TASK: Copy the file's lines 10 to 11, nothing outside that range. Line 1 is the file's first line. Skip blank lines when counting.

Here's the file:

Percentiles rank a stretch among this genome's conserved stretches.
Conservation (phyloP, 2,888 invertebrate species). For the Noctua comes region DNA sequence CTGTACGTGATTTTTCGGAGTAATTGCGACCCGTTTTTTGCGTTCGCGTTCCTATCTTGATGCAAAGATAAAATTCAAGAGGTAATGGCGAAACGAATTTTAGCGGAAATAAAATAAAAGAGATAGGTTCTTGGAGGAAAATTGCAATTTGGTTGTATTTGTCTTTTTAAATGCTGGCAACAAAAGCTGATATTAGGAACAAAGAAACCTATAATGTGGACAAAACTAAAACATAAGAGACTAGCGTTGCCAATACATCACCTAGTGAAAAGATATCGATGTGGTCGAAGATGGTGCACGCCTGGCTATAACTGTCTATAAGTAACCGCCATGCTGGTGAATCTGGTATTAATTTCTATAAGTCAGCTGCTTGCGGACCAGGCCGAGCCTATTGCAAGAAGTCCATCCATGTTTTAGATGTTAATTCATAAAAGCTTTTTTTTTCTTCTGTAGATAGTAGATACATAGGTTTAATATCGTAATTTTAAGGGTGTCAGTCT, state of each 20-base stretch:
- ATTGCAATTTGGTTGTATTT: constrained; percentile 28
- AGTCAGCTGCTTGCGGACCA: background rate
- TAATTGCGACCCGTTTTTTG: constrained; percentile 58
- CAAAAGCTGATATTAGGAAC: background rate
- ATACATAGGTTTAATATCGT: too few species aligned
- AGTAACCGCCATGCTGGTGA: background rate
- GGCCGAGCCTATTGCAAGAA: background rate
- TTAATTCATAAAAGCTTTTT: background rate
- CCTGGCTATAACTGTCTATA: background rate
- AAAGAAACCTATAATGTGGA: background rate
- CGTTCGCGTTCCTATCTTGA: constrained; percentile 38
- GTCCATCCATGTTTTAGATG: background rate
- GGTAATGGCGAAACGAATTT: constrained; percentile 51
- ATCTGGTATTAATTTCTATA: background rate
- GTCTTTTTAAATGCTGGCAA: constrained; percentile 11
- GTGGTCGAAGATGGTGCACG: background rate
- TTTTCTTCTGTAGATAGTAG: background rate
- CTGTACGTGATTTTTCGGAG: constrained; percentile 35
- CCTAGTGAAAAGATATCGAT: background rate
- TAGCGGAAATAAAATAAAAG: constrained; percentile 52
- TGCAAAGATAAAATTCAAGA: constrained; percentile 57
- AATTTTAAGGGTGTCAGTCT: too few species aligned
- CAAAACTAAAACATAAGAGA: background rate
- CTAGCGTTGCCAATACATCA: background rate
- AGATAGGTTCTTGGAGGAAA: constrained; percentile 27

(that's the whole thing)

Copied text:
- TTAATTCATAAAAGCTTTTT: background rate
- CCTGGCTATAACTGTCTATA: background rate